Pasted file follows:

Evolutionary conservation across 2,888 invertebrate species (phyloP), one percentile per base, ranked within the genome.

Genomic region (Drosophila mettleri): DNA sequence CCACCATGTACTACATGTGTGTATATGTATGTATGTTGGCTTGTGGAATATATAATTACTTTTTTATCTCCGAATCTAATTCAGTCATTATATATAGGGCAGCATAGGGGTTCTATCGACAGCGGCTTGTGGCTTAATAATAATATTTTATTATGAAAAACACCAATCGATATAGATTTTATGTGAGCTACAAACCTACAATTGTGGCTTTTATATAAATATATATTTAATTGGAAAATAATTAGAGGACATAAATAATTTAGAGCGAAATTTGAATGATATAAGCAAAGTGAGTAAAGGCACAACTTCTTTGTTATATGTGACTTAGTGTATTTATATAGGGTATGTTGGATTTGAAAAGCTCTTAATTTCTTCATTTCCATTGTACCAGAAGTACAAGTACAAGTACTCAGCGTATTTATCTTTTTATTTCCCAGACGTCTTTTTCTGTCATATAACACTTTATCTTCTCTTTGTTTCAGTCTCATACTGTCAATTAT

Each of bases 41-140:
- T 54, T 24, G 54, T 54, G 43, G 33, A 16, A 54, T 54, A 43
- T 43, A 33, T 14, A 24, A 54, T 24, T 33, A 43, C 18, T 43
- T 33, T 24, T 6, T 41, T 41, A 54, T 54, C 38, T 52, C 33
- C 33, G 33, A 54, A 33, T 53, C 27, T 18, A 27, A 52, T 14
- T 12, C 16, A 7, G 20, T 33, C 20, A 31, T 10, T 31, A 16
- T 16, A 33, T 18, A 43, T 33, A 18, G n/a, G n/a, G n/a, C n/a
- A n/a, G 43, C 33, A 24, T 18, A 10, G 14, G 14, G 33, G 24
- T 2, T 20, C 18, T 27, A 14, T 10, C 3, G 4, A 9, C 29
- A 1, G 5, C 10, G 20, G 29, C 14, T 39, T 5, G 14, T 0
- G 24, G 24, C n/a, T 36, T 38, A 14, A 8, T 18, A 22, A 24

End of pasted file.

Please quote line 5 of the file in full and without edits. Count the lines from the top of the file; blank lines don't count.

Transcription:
- T 43, A 33, T 14, A 24, A 54, T 24, T 33, A 43, C 18, T 43